Writing in the Times of India on Monday - Commonwealth Day, two prominent members of the Elders group, the Archibishop Desmond Tutu and the former Irish President Mary Robinson, argue that the "climate required for reconciliation does not yet exist" in sri Lanka and "urge the Commonwealth to seriously reconsider appointing Sri Lanka as its chair for 2013-15". See here - 'Hope and reconciliation: Healing Sri Lanka’s wounds of conflict' - together with embedded links. Extract reproduced below: 'How the Council chooses to act at this time will have a profound impact on Sri Lanka's standing in the international community. In this regard, we urge the Commonwealth to seriously reconsider appointing Sri Lanka as its chair for 2013-15, as it currently plans to do. In this role, Sri Lanka would host the biennial meeting of Commonwealth heads of government in November this year.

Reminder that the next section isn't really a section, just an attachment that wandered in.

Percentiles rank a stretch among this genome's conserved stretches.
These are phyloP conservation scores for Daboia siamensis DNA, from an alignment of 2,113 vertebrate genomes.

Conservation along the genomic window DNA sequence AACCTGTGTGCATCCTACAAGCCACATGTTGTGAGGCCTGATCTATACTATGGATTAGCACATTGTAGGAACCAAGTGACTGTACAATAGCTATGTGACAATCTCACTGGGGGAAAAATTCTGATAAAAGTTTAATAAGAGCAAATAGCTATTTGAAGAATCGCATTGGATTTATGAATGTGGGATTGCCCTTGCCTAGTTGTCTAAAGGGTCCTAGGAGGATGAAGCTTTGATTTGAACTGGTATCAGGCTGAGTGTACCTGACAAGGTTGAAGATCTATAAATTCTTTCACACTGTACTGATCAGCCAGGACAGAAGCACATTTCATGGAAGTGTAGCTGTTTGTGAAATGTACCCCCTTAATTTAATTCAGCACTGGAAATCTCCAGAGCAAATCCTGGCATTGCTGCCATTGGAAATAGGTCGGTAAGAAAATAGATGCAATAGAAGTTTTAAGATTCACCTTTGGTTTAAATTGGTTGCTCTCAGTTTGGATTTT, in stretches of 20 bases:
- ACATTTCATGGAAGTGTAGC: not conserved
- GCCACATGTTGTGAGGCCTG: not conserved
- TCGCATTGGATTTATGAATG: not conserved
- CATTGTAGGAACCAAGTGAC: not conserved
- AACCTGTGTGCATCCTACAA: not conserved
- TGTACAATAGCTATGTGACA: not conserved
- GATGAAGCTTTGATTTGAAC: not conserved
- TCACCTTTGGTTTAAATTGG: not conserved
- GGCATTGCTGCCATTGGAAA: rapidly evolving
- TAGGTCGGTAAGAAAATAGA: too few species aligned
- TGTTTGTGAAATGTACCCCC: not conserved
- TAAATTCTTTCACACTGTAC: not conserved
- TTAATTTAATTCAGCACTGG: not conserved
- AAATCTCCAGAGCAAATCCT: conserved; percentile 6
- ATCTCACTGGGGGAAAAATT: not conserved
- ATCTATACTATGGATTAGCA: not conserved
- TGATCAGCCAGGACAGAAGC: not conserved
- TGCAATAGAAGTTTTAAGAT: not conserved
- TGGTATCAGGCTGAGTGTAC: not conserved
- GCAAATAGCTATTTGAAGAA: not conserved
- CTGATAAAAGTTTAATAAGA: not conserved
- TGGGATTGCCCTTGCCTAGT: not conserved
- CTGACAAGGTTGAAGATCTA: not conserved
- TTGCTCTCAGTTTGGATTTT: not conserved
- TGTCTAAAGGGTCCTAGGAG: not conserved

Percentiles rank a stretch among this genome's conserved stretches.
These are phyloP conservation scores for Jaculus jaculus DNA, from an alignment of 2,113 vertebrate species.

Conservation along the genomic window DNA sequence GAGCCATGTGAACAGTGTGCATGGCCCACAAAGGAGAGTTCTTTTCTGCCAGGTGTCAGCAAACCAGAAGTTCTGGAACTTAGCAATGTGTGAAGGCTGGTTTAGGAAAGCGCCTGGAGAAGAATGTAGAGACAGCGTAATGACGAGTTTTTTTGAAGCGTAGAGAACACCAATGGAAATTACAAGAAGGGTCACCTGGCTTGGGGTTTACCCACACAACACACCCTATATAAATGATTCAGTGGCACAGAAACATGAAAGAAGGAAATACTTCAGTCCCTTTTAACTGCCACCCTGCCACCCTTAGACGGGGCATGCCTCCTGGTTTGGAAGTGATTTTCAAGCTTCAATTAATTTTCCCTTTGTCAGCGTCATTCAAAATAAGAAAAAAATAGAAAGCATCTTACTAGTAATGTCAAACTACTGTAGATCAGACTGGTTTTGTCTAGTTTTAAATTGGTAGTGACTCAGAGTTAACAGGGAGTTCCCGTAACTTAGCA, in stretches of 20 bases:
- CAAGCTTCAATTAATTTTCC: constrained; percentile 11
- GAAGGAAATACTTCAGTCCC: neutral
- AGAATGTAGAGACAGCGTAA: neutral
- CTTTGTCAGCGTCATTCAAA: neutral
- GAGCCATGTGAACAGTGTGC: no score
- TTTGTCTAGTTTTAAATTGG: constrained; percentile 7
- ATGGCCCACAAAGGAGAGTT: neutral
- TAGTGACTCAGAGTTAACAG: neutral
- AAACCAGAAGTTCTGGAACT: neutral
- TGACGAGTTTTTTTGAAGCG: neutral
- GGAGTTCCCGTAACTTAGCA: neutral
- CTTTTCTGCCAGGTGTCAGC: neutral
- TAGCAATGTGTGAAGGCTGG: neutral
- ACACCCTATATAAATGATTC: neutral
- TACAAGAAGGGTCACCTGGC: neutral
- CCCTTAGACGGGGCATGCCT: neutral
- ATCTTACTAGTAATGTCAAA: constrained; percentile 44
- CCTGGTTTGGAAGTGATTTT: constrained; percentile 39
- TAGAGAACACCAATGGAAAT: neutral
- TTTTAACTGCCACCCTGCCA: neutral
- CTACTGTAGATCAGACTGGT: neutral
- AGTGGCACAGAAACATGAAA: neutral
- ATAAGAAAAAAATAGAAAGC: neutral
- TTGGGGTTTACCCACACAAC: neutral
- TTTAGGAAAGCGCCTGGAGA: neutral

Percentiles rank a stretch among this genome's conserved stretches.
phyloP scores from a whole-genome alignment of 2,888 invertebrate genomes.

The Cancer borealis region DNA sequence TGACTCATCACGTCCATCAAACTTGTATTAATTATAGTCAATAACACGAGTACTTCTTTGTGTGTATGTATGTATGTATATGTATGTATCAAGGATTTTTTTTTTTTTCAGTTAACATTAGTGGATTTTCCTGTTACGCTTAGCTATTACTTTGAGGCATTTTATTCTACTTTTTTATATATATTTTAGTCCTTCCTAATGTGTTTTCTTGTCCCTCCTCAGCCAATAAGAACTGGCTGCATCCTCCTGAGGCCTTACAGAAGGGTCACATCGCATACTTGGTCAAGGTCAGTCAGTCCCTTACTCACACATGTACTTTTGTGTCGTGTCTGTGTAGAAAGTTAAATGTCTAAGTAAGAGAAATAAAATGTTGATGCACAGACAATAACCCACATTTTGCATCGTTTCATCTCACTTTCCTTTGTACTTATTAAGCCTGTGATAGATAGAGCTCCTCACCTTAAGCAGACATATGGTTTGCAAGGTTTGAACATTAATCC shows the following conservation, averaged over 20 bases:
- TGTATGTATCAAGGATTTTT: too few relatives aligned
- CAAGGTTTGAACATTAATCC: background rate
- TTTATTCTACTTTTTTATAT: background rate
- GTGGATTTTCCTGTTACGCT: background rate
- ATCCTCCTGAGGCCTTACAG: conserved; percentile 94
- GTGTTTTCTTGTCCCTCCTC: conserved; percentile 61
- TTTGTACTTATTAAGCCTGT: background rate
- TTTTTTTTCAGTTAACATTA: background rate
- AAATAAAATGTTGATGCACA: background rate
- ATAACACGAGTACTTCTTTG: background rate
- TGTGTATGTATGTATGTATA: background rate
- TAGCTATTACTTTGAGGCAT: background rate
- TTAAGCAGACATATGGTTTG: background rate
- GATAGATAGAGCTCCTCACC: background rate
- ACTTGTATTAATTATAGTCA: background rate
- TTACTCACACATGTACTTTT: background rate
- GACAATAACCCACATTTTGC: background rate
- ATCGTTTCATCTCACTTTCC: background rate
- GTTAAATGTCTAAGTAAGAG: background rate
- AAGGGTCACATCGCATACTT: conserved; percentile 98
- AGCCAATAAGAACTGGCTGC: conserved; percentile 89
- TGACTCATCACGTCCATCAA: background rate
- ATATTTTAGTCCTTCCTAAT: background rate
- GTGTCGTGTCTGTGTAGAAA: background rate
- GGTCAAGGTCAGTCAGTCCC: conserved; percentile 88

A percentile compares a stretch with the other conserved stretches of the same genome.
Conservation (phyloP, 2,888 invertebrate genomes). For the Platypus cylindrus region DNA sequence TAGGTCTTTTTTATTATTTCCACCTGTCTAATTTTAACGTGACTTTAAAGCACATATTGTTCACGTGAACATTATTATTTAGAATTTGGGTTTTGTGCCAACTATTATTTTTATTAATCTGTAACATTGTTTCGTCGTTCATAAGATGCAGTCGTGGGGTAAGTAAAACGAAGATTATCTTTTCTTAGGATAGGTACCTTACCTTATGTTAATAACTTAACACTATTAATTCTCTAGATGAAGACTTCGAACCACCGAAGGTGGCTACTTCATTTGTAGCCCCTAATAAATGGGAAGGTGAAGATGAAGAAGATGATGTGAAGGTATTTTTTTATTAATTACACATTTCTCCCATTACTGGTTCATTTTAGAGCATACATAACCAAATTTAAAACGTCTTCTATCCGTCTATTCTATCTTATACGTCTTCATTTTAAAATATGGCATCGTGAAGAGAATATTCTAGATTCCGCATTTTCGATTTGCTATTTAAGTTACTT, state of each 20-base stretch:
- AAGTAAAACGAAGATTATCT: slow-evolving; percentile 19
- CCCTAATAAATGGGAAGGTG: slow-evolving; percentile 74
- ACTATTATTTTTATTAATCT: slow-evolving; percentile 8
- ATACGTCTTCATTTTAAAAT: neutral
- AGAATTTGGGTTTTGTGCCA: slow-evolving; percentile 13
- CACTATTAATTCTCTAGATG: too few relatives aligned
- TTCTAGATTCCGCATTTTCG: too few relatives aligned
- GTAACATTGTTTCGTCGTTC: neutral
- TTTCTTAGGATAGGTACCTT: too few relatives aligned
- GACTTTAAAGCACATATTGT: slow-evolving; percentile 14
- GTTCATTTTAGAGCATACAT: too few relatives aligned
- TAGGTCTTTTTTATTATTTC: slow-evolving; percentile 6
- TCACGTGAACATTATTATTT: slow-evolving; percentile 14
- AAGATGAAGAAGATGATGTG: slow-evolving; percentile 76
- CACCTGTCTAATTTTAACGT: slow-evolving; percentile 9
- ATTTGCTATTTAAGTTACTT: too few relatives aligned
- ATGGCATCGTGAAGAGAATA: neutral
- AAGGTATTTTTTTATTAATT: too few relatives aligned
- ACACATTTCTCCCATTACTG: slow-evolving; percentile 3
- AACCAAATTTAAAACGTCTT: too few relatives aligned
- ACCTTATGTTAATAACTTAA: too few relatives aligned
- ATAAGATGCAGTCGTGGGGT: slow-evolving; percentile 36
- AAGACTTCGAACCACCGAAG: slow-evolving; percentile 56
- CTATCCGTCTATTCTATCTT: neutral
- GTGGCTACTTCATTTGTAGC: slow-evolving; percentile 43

Writing in The Guardian on Monday, the former UK Foreign Secretary, David Miliband, urged the British government to "back the call for CHOGM to be moved", arguing that " for it to go ahead in Sri Lanka would be a mockery of Commonwealth values and UN authority , and a further invitation for its government to ignore international pleas for decency and accountability." See here - 'Britain must stand up for human rights in Sri Lanka' . Extract reproduced below: 'Human Rights Watch says that several thousand people are locked up without charge, and that state-sponsored abuse of Tamil activists is widespread. Other UN investigations record over 5,000 outstanding cases of enforced and involuntary disappearances; and nearly 100,000 internally displaced people remain without proper protection. This is not the path of reconciliation promised by the Government after the civil war .